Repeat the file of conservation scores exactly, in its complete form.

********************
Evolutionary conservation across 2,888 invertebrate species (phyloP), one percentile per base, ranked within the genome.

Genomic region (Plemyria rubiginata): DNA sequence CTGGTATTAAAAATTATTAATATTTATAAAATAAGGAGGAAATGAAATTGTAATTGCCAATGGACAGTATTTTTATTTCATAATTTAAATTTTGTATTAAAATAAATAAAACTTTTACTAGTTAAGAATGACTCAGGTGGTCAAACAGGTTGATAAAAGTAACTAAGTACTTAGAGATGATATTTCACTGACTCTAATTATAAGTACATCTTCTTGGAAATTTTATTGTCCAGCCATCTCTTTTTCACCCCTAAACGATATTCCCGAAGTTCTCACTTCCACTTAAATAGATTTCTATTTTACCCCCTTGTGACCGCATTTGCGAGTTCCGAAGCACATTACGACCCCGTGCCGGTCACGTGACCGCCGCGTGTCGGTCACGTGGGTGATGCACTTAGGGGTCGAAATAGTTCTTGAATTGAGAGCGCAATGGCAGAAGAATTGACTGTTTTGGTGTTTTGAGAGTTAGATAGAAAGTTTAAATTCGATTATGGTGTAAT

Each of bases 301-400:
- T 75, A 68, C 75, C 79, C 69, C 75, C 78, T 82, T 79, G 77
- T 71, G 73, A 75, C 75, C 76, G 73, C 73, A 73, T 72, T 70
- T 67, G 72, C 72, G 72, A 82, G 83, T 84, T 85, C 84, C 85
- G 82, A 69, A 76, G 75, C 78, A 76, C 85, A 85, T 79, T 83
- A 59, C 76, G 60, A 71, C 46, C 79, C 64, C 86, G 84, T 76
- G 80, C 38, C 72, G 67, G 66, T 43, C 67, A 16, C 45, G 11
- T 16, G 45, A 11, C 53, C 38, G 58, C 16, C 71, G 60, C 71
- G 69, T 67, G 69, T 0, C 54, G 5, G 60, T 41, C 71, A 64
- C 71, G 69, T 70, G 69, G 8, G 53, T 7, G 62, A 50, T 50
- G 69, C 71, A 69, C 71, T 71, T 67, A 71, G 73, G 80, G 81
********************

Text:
Evolutionary conservation across 2,888 invertebrate species (phyloP), one percentile per base, ranked within the genome.

Genomic region (Plemyria rubiginata): DNA sequence CTGGTATTAAAAATTATTAATATTTATAAAATAAGGAGGAAATGAAATTGTAATTGCCAATGGACAGTATTTTTATTTCATAATTTAAATTTTGTATTAAAATAAATAAAACTTTTACTAGTTAAGAATGACTCAGGTGGTCAAACAGGTTGATAAAAGTAACTAAGTACTTAGAGATGATATTTCACTGACTCTAATTATAAGTACATCTTCTTGGAAATTTTATTGTCCAGCCATCTCTTTTTCACCCCTAAACGATATTCCCGAAGTTCTCACTTCCACTTAAATAGATTTCTATTTTACCCCCTTGTGACCGCATTTGCGAGTTCCGAAGCACATTACGACCCCGTGCCGGTCACGTGACCGCCGCGTGTCGGTCACGTGGGTGATGCACTTAGGGGTCGAAATAGTTCTTGAATTGAGAGCGCAATGGCAGAAGAATTGACTGTTTTGGTGTTTTGAGAGTTAGATAGAAAGTTTAAATTCGATTATGGTGTAAT

Each of bases 301-400:
- T 75, A 68, C 75, C 79, C 69, C 75, C 78, T 82, T 79, G 77
- T 71, G 73, A 75, C 75, C 76, G 73, C 73, A 73, T 72, T 70
- T 67, G 72, C 72, G 72, A 82, G 83, T 84, T 85, C 84, C 85
- G 82, A 69, A 76, G 75, C 78, A 76, C 85, A 85, T 79, T 83
- A 59, C 76, G 60, A 71, C 46, C 79, C 64, C 86, G 84, T 76
- G 80, C 38, C 72, G 67, G 66, T 43, C 67, A 16, C 45, G 11
- T 16, G 45, A 11, C 53, C 38, G 58, C 16, C 71, G 60, C 71
- G 69, T 67, G 69, T 0, C 54, G 5, G 60, T 41, C 71, A 64
- C 71, G 69, T 70, G 69, G 8, G 53, T 7, G 62, A 50, T 50
- G 69, C 71, A 69, C 71, T 71, T 67, A 71, G 73, G 80, G 81